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2020 Candidates Show Support For LGBTQ+ Youth on Spirit Day

2020 Candidates Show Support For LGBTQ+ Youth on Spirit Day

democratic presidential candidates support lgbt lgbtq youth young people spirit day

Pete Buttigieg, Cory Booker, and Kamala Harris told LGBTQ+ young people they are not alone.

After last week's historic CNN LGBTQ+ Town Hall, several Democratic presidential candidates have taken yet another opportunity to show support for the community: by sharing messages of solidarity for Spirit Day.

In a series of videos posted by GLAAD, five of the contenders took a moment away from the hustle and bustle to affirm LGBTQ+ youth and let them know they aren't alone. Joe Biden, Pete Buttigieg, Cory Booker, Kamala Harris, and Amy Klobuchar each participated as part of the annual observance to fight against anti-LGBTQ+ bullying.

As the first gay man with a shot at becoming the Democratic nominee, Buttigieg said it's tough to be a young person, even without the added challenge of being LGBTQ+.

"When I was in high school, there was literally not one out person that I knew of," he said. "[...] Take strength in the fact that there are a whole bunch of people around the world cheering you on that have never even met you, that I'm cheering you on."

In his Spirit Day message, Biden told LGBTQ+ youth that they're incredible, special, and "have the capacity to do anything and everything." In addition, Harris said she would always stand with the LGBTQ+ community and urged youth to not "silently suffer" and to know they deserve "respect and dignity, and safety."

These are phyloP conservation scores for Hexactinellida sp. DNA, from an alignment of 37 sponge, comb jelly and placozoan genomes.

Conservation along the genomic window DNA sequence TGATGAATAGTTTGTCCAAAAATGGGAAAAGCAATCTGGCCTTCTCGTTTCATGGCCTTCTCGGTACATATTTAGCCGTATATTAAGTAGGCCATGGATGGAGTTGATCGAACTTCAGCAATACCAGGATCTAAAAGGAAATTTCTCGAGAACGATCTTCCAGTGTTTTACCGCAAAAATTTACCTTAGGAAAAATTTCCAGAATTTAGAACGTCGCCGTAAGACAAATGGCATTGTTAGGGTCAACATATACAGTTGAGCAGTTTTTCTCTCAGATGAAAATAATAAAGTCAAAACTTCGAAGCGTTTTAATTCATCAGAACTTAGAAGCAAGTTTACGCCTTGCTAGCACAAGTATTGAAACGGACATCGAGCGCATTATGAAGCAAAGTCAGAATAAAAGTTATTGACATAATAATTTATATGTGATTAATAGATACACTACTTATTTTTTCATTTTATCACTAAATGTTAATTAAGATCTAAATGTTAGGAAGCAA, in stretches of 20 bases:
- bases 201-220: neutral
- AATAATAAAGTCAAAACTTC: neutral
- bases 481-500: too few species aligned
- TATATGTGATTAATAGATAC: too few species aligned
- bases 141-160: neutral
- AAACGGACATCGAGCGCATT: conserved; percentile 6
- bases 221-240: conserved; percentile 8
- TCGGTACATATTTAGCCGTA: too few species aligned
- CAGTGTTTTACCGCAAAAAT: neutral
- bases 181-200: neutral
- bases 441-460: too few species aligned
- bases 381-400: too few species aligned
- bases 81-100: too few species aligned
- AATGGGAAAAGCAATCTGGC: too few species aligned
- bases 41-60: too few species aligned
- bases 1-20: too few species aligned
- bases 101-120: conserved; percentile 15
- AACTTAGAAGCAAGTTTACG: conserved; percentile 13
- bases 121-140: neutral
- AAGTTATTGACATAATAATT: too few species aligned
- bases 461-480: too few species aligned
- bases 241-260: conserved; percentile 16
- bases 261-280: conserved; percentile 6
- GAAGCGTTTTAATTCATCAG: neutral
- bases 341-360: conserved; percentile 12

Meanwhile, Klobuchar also reassured LGBTQ+ young people that she'd fight for them if elected president.

"The way you stop [bullying] is, first of all, from the top with the rhetoric," she said, calling out President Donald Trump and Secretary of Education Betsy DeVos for rolling back LGBTQ+ rights under the current administration. She also reminded LGBTQ+ young people to reach out to school counselors, support groups, and hotlines should they encounter bullying.

Booker echoed her sentiments.

The majority of the remaining 2020 candidates have yet to commemorate Spirit Day on social media, including those who have yet to release detailed plans for how they'll address LGBTQ+ civil rights. Although she didn't shoot a video, Elizabeth Warren tweeted that she was happy to wear purple for Spirit Day and to "fight every day for a country where LGBTQ youth feel safe and loved."

Several other celebrities also shared messages of support via GLAAD's YouTube Channel, including Out magazine Fashion Issue cover star Dan Levy of the Netflix comedy Schitt's Creek, Queer Eye's Karamo Brown, and Pose actress Angelica Ross.

The first Spirit Day took place in 2010 amid a wave of LGBTQ+ youth suicides at schools across the country. It quickly became a widely acknowledged observance and since 2013 has taken place on the third Thursday of every October, which also marks LGBTQ+ History Month and National Bullying Prevention Month.

Spirit Day was first organized by Brittany McMillan, a Canadian high school student, who wanted to inspire LGBTQ+ youth to feel comfortable being themselves.

RELATED | Spirit Day Is a Reminder of Why LGBTQ+ People Fight for Equality

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